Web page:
Choosing to Vacation on a Motorcycle – Is It Right For You?

Vacation Planning: Is It Right For You?    Choosing A Trip    Planning A Trip   

“Oh, I could never do that!”

How many of us give up our dreams because of that phrase?

Maybe you’ve heard it’s dangerous, or expensive, or time consuming, or …, or …

It does not have to be expensive, and the only special skills you need are the ability to ride a motorcycle and, most importantly, the right attitude!

Everyone knows that riding keeps you in touch with the changing environments you glide through; temperatures, smells, and increased visual range. Riding also establishes an immediate bond between total strangers at a restaurant, gas station, or hotel. When you ask someone about their bike it almost always turns into a great discussion. Whether it is about equipment, road conditions, places to eat (or not), things to see. Take an adventurous attitude and talk to the people you meet along the way!

The right attitude can also mitigate the ‘dangers’ you face along the way. There are real dangers to motorcycle touring, but approaching it thoughtfully should avoid the worst of the problems. There are environmental dangers, like weather (storms, heat & humidity, cold) and areas without services (hotel, gas, restaurants). There are personal dangers, like medical (conditions, medication refrigeration) and safety (traveling alone).

Environmental dangers can frequently be avoided with timing. Don’t motorcycle through Tornado Alley during tornado season. Don’t drive in the desert Southwest during summer. Motorcycle around the desert in Arizona in February and you will have a spectacular time! If you feel the need to go at risky times, reach out to locals who can help you plan your risk mitigation.

Personal safety is frequently the biggest issue holding people (especially women) back from motorcycle touring, but our aging population is pushing medical concerns ever higher.

Medical concerns might be as simple as keeping medications refrigerated, to availability of medical facilities, to health conditions that may limit mobility/endurance.  All of these can be addressed with a little planning and research on the internet. Keep your medical information on your phone with you by using a phone app that gives GPS-tagged messages to your emergency contact list.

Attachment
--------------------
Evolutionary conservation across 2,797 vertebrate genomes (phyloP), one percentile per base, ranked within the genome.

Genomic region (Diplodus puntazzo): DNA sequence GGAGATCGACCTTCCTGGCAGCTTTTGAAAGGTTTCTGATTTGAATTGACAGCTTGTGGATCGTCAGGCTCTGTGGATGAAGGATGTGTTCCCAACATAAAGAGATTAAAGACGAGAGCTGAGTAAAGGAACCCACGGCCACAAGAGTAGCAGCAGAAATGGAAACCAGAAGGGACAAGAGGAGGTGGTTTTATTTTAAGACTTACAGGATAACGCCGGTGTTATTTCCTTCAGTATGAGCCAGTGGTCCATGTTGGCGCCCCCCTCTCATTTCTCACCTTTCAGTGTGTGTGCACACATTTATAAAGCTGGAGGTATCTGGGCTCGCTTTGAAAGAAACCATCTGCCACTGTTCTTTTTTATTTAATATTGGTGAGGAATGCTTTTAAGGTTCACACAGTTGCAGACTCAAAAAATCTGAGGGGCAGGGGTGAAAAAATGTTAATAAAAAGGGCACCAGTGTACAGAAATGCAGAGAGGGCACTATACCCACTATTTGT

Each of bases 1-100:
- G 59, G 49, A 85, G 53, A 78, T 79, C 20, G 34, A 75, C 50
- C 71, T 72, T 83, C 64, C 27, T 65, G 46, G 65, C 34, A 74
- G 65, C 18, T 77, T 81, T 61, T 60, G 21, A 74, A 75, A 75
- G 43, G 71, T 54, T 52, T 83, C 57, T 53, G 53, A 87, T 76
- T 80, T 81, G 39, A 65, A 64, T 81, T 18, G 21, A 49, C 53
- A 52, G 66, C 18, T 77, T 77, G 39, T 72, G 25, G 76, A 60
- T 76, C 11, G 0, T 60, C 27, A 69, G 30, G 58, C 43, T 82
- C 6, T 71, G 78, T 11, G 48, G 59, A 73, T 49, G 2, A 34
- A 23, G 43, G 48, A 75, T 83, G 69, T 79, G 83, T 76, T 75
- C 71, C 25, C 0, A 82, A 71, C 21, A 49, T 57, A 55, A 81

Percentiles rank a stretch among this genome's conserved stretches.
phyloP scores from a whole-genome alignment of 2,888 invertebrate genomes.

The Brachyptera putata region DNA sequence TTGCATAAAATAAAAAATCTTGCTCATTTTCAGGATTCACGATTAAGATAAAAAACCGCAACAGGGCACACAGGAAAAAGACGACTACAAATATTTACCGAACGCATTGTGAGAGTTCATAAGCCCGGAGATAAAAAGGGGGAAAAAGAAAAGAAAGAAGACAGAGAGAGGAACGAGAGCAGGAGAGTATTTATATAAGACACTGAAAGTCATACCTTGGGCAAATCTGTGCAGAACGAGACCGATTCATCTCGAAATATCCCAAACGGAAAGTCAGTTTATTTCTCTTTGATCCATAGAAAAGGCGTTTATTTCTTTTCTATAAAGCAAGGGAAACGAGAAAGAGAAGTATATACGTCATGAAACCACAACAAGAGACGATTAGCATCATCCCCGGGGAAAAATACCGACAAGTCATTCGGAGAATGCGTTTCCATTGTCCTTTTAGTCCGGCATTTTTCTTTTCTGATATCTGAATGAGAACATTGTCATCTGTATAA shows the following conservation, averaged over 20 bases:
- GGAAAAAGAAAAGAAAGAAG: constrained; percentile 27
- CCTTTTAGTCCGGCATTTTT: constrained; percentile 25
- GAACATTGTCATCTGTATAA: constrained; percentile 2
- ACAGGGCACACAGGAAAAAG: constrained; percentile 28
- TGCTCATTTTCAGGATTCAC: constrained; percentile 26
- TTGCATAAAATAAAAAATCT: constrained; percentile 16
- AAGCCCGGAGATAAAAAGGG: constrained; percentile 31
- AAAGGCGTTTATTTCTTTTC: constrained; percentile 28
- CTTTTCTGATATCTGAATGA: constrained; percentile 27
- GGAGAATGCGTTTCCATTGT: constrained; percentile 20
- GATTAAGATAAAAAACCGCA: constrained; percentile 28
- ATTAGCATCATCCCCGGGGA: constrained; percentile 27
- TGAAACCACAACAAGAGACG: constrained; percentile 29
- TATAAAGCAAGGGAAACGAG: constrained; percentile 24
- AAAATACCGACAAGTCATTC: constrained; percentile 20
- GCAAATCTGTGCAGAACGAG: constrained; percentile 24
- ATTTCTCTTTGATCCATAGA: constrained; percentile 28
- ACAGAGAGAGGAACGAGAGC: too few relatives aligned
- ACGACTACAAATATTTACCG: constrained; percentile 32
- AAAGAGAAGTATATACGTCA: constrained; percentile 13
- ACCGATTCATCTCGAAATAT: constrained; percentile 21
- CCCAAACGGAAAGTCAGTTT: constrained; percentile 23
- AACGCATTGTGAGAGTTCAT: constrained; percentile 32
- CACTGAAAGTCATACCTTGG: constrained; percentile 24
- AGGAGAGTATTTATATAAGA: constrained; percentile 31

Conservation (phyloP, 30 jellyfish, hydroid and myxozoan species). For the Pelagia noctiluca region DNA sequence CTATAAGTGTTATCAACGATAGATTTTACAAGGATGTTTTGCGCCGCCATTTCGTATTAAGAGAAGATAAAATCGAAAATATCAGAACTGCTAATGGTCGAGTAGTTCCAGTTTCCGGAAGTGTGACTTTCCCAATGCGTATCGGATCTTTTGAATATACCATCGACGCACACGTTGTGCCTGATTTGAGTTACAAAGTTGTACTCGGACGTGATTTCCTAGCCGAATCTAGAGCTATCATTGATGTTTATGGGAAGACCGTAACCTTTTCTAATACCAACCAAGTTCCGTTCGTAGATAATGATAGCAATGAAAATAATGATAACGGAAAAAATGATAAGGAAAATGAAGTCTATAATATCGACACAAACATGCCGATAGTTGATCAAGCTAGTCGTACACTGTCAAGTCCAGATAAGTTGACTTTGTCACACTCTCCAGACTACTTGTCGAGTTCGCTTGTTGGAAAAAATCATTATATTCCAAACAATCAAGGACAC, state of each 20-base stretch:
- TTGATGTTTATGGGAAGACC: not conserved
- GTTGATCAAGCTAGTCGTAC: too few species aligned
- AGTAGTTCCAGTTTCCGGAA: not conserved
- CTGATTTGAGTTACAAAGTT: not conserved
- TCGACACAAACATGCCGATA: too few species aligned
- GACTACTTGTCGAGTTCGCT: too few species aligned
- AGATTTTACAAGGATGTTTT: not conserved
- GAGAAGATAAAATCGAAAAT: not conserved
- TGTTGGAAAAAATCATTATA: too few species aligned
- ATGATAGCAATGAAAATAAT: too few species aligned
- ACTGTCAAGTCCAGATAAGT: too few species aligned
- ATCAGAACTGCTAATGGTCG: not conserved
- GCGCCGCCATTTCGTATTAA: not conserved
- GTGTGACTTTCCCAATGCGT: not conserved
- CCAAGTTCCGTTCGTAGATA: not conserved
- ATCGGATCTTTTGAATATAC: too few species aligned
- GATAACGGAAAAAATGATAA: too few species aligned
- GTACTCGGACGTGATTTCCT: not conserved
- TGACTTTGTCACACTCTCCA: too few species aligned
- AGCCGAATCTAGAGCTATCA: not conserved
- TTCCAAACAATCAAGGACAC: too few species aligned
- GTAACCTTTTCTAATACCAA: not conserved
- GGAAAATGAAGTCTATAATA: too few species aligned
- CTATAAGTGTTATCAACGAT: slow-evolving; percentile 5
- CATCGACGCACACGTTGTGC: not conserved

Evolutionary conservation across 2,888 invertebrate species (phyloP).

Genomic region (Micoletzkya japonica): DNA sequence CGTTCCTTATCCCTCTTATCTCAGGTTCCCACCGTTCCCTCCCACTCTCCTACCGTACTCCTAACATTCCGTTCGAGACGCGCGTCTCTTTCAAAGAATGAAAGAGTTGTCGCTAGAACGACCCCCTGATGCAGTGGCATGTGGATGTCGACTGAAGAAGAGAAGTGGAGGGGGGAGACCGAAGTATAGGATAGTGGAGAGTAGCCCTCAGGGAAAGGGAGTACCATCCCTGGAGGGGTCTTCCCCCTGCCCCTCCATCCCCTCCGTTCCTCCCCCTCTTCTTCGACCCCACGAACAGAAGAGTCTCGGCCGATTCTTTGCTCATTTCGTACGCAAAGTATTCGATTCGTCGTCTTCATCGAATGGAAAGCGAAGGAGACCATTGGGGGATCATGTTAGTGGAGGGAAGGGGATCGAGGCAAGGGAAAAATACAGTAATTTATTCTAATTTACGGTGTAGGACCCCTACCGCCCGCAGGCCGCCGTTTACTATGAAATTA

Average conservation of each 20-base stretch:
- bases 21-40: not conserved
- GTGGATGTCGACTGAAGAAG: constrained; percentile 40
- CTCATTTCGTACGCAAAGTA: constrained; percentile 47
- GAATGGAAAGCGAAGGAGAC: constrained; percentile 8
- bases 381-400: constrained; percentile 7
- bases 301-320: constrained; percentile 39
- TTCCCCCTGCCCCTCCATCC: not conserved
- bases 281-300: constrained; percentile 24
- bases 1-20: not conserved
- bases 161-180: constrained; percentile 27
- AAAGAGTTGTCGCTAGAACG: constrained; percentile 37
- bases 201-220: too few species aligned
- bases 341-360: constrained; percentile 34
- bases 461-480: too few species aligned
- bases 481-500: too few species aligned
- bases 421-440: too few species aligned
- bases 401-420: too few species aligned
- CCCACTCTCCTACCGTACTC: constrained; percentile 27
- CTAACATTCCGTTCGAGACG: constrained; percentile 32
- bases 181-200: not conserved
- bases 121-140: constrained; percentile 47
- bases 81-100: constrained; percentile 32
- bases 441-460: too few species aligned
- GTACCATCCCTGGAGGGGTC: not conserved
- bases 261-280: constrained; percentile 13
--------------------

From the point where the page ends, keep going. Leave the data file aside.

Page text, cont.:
Traveling alone can be a wonderful way to disconnect from a hectic day-to-day noise, but it is scary to some folks. “What if…” can keep people from taking that step into adventure, but it doesn’t need to. Anybody on social media knows someone who knows someone in virtually any area of the country.

One of the best social media applications for this particular purpose is Meetup.com. Join some motorcycle rider groups in your destination area and ask for help. You will be innundated with suggestions, and maybe people willing to ride with you.

As your mother told you, strangers are friends you haven’t met yet. With the right adventurous attitude you can visit amazing places, make new friends and memories that will last a lifetime.

So, which attitudes should NOT try motorcycle vacations?

  • Ugly American syndrome – if you feel the need to tell everyone why their location/lifestyles are inferior to your home location, please stay home
  • if facing some adversity (weather, road construction, schedule changes) along the way throws you into an emotional tailspin, please stay home
  • if you expect to be pampered, please check into a spa

The Proper attitude for a motorcycle vacation

  • you want to see something different, and meet interesting people along the way
  • you can accept that adversity is part of the adventure
  • you can be like a Boy Scout: be prepared, friendly, and cheerful…